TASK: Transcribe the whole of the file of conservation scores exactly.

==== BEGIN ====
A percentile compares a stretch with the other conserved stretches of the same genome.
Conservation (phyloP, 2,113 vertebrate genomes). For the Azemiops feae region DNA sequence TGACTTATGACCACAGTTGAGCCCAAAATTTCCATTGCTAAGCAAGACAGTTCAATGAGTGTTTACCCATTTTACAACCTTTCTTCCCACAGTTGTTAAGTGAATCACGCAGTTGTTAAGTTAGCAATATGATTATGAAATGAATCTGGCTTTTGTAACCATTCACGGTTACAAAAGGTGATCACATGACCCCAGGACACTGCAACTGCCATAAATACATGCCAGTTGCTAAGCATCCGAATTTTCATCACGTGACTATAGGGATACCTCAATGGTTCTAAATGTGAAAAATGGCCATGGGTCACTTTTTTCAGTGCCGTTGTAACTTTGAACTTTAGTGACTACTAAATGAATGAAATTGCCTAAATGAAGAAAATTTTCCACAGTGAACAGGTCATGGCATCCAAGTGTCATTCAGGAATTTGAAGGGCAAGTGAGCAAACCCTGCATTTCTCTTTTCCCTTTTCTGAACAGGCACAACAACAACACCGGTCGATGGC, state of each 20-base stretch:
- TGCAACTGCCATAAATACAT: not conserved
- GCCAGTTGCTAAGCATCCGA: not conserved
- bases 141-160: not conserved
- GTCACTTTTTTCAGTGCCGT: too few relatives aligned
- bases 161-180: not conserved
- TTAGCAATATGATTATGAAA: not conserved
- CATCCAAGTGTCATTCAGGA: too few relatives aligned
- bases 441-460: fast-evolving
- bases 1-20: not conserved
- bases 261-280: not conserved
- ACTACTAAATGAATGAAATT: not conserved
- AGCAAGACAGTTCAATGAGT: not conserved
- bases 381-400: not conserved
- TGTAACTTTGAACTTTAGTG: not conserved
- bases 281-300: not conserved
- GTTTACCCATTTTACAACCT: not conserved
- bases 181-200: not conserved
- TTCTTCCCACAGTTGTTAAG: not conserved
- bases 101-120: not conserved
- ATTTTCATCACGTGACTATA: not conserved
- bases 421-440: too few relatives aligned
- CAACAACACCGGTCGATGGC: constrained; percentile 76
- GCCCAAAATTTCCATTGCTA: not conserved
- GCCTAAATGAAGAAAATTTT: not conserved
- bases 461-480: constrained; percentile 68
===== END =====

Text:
A percentile compares a stretch with the other conserved stretches of the same genome.
Conservation (phyloP, 2,113 vertebrate genomes). For the Azemiops feae region DNA sequence TGACTTATGACCACAGTTGAGCCCAAAATTTCCATTGCTAAGCAAGACAGTTCAATGAGTGTTTACCCATTTTACAACCTTTCTTCCCACAGTTGTTAAGTGAATCACGCAGTTGTTAAGTTAGCAATATGATTATGAAATGAATCTGGCTTTTGTAACCATTCACGGTTACAAAAGGTGATCACATGACCCCAGGACACTGCAACTGCCATAAATACATGCCAGTTGCTAAGCATCCGAATTTTCATCACGTGACTATAGGGATACCTCAATGGTTCTAAATGTGAAAAATGGCCATGGGTCACTTTTTTCAGTGCCGTTGTAACTTTGAACTTTAGTGACTACTAAATGAATGAAATTGCCTAAATGAAGAAAATTTTCCACAGTGAACAGGTCATGGCATCCAAGTGTCATTCAGGAATTTGAAGGGCAAGTGAGCAAACCCTGCATTTCTCTTTTCCCTTTTCTGAACAGGCACAACAACAACACCGGTCGATGGC, state of each 20-base stretch:
- TGCAACTGCCATAAATACAT: not conserved
- GCCAGTTGCTAAGCATCCGA: not conserved
- bases 141-160: not conserved
- GTCACTTTTTTCAGTGCCGT: too few relatives aligned
- bases 161-180: not conserved
- TTAGCAATATGATTATGAAA: not conserved
- CATCCAAGTGTCATTCAGGA: too few relatives aligned
- bases 441-460: fast-evolving
- bases 1-20: not conserved
- bases 261-280: not conserved
- ACTACTAAATGAATGAAATT: not conserved
- AGCAAGACAGTTCAATGAGT: not conserved
- bases 381-400: not conserved
- TGTAACTTTGAACTTTAGTG: not conserved
- bases 281-300: not conserved
- GTTTACCCATTTTACAACCT: not conserved
- bases 181-200: not conserved
- TTCTTCCCACAGTTGTTAAG: not conserved
- bases 101-120: not conserved
- ATTTTCATCACGTGACTATA: not conserved
- bases 421-440: too few relatives aligned
- CAACAACACCGGTCGATGGC: constrained; percentile 76
- GCCCAAAATTTCCATTGCTA: not conserved
- GCCTAAATGAAGAAAATTTT: not conserved
- bases 461-480: constrained; percentile 68